Contrary to the SABC report on the killings, at the TRC Eugene De Kock refuted the notion that a roadblock was held outside Piet Retief, emphasising instead that it was an ambush. De Kock and his fellow officers fired countless gunshots at the vehicle from mostly 9mm Uzis. An injured female staggered out of the vehicle, and according to De Kock, it appeared that she was trying to speak. De Kock ordered officer Marthinus Ras to shoot her.  As stated by De Kock, no shots were fired from inside the vehicle, nor were any weapons found on the deceased upon inspection of the vehicle and belongings. De Kock testified that one of the officers was sent to fetch some of their own personal weapons to plant on the persons of the deceased victims. This created the impression that the MK cadres were armed, and would perhaps justify their killing by the police. [3]

Furthermore, Marthinus Grobler, former police officer on duty at the Piet Retief Police Station on the night of the killings, corroborated the version that there were no weapons found on the victims. Uninvolved in the planning, undertaking and in condemnation of the ambushes, Grobler asserted that were any weapons found on them, the officers would then have ‘to hand it in to [him,] the police charge office sergeant who would put it into the official books and then hand it into the safe and lock the safe.’[4] He maintained that no evidence was handed to him, and thereby disputes the assertions made by Officer Leon Flores and others. Additionally, Grobler stated that little respect was shown for the corpses of the MK cadres. Their bodies were dragged out of the vehicle which transported the bodies to the station and dropped on the floor of the morgue.

Although the TRC allowed for the perpetrators to testify in the hopes of attaining amnesty, it also provided relatives of the deceased an opportunity to express their pain and desire for the truth. Nyoka’s sister, Nelly Nyoka, expressed one of her experiences with the police shortly after the killings at the human rights violations hearings: ‘They showed the photo of my sister as well as other people who had died. They were all naked and they said we should point out my sister… We were told that they had died and they never explained anything.’[5] This validates Grobler’s assertions that Makhosi Nyoka and her comrades were given little dignity in death.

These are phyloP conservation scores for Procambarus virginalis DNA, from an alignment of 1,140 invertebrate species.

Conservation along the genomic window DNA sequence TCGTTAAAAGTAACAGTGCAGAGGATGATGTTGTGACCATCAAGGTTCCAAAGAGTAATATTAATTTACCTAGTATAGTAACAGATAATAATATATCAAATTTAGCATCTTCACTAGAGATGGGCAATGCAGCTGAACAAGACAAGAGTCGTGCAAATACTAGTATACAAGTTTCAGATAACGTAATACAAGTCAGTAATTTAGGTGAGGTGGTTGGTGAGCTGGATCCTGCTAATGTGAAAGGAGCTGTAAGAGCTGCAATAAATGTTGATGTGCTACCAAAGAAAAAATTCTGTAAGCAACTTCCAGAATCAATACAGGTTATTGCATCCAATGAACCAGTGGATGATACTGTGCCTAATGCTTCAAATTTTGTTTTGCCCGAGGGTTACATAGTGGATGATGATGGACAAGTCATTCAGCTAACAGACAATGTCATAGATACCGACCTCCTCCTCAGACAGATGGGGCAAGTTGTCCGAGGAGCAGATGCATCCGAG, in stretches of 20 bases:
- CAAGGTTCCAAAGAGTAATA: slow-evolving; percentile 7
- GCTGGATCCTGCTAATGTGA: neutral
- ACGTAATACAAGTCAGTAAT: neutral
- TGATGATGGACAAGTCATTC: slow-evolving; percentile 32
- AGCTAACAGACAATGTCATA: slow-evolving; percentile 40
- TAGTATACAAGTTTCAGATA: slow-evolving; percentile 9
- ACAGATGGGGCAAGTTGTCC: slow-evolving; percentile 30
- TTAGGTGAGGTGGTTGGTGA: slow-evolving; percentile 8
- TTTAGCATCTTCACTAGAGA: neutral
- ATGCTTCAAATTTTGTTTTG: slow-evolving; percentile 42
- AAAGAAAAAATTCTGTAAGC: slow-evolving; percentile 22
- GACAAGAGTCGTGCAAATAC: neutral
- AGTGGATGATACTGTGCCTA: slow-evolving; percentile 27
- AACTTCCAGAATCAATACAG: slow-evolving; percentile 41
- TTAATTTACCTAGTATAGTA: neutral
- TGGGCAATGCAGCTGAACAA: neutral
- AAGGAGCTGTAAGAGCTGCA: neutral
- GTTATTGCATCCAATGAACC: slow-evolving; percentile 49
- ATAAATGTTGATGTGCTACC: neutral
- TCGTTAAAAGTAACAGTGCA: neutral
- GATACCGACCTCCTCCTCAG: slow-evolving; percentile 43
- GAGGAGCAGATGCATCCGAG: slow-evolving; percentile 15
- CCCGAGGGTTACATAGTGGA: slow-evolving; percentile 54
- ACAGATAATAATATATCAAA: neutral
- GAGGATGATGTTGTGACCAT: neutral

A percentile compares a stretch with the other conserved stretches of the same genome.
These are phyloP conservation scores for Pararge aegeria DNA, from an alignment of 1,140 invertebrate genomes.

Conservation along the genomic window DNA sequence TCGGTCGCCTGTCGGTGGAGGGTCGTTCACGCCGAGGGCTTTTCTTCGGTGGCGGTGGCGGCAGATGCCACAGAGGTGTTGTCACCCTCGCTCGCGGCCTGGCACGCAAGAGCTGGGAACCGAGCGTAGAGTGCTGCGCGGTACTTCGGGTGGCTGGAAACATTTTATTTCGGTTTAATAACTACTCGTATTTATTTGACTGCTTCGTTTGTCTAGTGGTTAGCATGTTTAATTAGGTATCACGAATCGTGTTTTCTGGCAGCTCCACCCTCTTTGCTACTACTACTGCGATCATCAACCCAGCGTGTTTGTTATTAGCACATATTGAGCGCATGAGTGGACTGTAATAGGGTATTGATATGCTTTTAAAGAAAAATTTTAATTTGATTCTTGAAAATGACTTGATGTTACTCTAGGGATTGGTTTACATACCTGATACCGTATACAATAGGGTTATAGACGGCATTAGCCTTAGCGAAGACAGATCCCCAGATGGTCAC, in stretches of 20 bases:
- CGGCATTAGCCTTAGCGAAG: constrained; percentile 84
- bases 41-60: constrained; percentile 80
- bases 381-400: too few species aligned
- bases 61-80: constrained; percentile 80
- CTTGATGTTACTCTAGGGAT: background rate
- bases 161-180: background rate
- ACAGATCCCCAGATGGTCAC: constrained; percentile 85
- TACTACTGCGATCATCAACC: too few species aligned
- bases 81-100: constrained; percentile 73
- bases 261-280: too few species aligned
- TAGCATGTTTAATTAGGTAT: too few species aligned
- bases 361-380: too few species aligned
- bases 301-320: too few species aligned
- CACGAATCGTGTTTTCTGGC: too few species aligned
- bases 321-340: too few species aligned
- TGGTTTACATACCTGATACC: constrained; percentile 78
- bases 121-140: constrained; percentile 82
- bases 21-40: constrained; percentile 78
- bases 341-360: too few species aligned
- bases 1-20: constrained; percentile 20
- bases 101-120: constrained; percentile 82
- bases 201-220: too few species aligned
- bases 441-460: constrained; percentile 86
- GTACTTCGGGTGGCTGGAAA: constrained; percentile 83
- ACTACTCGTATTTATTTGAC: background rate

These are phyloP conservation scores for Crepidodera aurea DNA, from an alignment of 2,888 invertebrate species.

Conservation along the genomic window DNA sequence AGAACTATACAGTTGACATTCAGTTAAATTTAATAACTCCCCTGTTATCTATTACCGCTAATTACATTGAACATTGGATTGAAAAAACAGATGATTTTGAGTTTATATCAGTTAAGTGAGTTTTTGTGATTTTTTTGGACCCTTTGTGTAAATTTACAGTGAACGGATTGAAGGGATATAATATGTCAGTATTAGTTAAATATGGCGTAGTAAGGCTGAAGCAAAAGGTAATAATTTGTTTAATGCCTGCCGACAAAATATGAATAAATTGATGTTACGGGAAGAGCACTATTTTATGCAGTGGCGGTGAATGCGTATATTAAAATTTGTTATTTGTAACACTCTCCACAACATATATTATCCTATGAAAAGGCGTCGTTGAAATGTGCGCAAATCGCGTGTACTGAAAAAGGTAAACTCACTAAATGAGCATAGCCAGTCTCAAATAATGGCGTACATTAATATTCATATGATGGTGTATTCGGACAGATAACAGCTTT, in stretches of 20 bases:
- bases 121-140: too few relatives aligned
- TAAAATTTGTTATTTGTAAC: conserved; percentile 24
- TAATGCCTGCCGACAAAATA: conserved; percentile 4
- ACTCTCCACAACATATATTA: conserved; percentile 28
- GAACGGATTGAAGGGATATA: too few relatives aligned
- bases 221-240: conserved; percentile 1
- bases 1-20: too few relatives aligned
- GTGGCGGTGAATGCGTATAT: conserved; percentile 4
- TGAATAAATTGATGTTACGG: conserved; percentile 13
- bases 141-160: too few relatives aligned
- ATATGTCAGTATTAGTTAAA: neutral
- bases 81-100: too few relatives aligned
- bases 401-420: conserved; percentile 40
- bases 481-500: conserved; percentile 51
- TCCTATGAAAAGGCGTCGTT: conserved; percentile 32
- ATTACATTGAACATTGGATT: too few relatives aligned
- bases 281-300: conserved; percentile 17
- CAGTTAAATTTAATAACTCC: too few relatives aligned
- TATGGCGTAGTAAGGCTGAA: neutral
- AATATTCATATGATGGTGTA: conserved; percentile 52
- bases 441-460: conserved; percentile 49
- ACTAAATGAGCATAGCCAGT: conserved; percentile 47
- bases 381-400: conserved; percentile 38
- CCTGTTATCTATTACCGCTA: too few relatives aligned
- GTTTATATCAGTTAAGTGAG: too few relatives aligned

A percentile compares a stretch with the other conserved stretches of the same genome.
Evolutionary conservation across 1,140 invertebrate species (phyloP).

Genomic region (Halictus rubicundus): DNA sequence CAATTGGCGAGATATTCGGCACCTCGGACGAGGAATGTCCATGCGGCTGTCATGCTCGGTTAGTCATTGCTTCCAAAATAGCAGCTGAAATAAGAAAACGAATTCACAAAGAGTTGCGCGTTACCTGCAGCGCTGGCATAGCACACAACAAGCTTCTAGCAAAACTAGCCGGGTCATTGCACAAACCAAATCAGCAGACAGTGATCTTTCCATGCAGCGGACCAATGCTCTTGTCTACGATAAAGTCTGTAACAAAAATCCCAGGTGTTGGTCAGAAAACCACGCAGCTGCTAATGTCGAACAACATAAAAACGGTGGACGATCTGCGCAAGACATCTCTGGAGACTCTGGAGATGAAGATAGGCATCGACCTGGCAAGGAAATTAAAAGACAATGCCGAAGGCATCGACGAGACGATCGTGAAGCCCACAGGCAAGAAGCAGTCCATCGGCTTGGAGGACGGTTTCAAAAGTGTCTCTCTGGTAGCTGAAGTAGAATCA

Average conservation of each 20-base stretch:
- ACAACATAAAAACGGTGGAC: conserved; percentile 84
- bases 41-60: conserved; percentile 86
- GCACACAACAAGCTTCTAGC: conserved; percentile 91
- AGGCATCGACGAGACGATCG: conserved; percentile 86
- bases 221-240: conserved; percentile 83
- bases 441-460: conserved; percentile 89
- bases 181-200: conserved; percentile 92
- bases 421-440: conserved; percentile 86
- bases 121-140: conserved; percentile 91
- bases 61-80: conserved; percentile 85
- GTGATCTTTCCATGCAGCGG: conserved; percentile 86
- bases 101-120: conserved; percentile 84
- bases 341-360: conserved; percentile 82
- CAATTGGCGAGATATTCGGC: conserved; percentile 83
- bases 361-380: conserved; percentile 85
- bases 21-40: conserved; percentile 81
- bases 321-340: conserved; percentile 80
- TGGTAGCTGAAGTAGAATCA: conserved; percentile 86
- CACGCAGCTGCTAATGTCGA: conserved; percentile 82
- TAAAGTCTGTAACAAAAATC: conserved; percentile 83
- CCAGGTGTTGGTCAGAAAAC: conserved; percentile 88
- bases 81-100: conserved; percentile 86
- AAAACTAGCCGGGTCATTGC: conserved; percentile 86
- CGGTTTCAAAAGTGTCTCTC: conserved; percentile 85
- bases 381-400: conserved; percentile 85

Nine amnesty applicants involved in the killing of Nyoka and her comrades were granted amnesty. 

Beyond her gruesome death, Nyoka is remembered for being a gifted singer. Some of her songs of liberation were recorded and sent to the International Youth Year Congress in Geneva, Switzerland. Nyoka also contributed to the formation of the Constitution of the Natal Organisation of Women. Nyoka was a multifaceted member of the ANC and the liberation struggle. In 2010, Nyoka was posthumously awarded the National Order of Mendi for Bravery in Gold. She was awarded this Order for her brave and sacrificial contributions towards liberation and democracy.[6]

End notes:

[1]SABC, ‘TRC Episode 18, Part 2,’ YouTube, 18 April 2011, 7:31,

[2]SABC, ‘TRC Episode 18, Part 2,’ YouTube, 18 April 2011, 7:31,

[3]Truth and Reconciliation Commission Special Report, ‘Amnesty Hearings: Eugene De Kock,’ 26 July 1999,…, accessed 23 January 2020.

[4]SABC, ‘TRC Episode 18, Part 2,’ YouTube, 18 April 2011, 7:31,

[5]SABC, ‘TRC Episode 18, Part 2,’ YouTube, 18 April 2011, 7:31,

[6]The Presidency: Republic of South Africa, ‘Makhosi “Tholi” Nyoka (1957-1988),… accessed 23 January 2020.


The Presidency: Republic of South Africa, ‘Makhosi “Tholi” Nyoka (1957-1988),

Truth and Reconciliation Commission Special Report, ‘Amnesty Hearings: Eugene De Kock,’ 26 July 1999,

SABC, ‘TRC Episode 18, Part 2,’ YouTube, 18 April 2011, 7:31,